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New NOAA research plan includes Great Lakes

One of the main objectives is to monitor acidification of the Great Lakes. They're the largest freshwater ecosystems in the world.
Credit: Mitchell Tartt/NOAA

BUFFALO, N.Y. — The National Oceanic and Atmospheric Administration (NOAA) Thursday unveiled a new, 10 year plan for further examination of acidification of the country's oceans, coastline and Great Lakes. 

Acidification happens when carbon dioxide is absorbed by water, either directly or indirectly from the atmosphere. While that in itself is a natural process, acidification of the ocean and Great Lakes has been accelerated by man made pollution, which causes a harmful change in the chemistry of local water and ecosystems. 

Acidification can have a harmful effect on water ecosystems and the industries they impact. The United States has a $110 billion fishing and shellfish industry that supports over 1 million jobs. These jobs could be at risk in the future if acidification isn't examined, monitored and mediated in the near future. 

Kenric Osgood, chief of the Marine Ecosystems Division at NOAA Fiseries, stated, "Understanding how ocean acidification will affect marine life and the jobs and communities that depend on it is critical to a healthy ocean and blue economy."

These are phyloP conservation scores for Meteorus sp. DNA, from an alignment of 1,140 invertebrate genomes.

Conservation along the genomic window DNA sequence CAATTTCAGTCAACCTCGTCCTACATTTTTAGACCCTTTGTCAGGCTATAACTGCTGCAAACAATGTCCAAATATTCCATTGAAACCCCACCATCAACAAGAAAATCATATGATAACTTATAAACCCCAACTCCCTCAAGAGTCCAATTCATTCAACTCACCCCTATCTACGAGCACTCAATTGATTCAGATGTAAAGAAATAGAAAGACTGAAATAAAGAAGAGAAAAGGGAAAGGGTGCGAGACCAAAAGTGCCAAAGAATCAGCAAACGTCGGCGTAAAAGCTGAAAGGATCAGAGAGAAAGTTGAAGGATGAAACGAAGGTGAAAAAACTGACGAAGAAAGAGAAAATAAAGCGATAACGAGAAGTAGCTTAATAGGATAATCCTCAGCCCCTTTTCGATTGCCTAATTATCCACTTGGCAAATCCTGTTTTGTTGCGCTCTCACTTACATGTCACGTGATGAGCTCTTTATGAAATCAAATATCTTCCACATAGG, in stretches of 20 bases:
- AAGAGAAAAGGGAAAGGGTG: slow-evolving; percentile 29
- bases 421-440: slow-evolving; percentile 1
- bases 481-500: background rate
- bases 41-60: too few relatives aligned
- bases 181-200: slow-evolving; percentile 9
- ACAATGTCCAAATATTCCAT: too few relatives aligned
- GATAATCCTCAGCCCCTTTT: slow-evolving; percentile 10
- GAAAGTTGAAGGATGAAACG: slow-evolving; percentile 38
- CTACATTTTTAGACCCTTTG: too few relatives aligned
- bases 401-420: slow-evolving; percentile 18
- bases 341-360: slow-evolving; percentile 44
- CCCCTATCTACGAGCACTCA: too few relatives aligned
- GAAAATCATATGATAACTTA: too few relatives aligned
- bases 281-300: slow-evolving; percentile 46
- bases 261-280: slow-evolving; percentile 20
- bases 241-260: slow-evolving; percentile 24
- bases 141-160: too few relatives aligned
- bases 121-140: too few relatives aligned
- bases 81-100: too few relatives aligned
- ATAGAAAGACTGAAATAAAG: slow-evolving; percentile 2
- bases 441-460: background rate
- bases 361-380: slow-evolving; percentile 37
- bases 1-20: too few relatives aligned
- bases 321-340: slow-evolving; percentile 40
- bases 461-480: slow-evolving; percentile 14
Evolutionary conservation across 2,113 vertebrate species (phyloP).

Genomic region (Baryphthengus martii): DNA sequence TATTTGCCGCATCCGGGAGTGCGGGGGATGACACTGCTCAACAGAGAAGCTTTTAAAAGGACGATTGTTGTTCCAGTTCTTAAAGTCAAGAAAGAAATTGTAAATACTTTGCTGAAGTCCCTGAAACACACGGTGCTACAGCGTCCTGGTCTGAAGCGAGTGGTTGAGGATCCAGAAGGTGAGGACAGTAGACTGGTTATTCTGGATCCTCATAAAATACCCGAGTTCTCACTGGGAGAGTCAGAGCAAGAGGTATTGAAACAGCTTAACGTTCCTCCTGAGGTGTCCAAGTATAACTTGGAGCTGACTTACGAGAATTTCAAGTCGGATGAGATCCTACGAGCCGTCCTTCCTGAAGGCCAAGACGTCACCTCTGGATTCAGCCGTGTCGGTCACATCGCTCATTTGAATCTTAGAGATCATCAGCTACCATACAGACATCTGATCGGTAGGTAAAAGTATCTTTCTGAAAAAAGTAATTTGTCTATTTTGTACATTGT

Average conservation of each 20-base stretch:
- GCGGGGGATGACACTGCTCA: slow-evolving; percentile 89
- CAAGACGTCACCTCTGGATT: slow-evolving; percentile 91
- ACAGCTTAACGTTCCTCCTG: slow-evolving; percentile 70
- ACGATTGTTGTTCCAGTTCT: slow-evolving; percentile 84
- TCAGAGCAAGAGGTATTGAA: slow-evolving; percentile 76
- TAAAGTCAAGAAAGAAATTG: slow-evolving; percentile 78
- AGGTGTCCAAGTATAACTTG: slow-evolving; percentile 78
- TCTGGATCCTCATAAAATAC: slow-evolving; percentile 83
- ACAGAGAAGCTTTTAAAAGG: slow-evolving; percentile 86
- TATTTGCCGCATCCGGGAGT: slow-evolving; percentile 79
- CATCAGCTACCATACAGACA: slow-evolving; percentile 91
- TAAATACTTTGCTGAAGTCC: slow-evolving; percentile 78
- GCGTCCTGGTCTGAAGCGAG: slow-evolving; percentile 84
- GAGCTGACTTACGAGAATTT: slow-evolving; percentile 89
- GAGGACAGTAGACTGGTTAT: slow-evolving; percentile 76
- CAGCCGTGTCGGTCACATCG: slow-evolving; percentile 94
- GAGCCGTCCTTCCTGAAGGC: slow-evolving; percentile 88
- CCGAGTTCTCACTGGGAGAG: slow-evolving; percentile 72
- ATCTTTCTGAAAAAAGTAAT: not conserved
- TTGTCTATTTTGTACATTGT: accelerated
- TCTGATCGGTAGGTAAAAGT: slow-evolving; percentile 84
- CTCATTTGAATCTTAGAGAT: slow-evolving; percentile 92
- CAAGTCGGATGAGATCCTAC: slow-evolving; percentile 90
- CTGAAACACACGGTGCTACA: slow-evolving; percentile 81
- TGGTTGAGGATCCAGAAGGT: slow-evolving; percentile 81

So this 10 year research plan will examine the acidification of the country's oceans, coastline and Great Lakes through three objectives:

1. Expand and advance observing systems and technologies to improve the understanding of and ability to predict acidification trends 

2. Understand the ways acidification is impacting ecologically and economically important species and the ecosystems they live in

3. Identify and engage stakeholders and partners, assess needs, and generate products and tools that support management decisions, adaptation, and resilience to acidification 

This new plan comes after a decade's worth of research into acidification by NOAA scientists and the important discoveries made that has already helped the fishery industry. In particular, more emphasis is expected to be put on the Great Lakes, as they are the world's largest freshwater ecosystems. 

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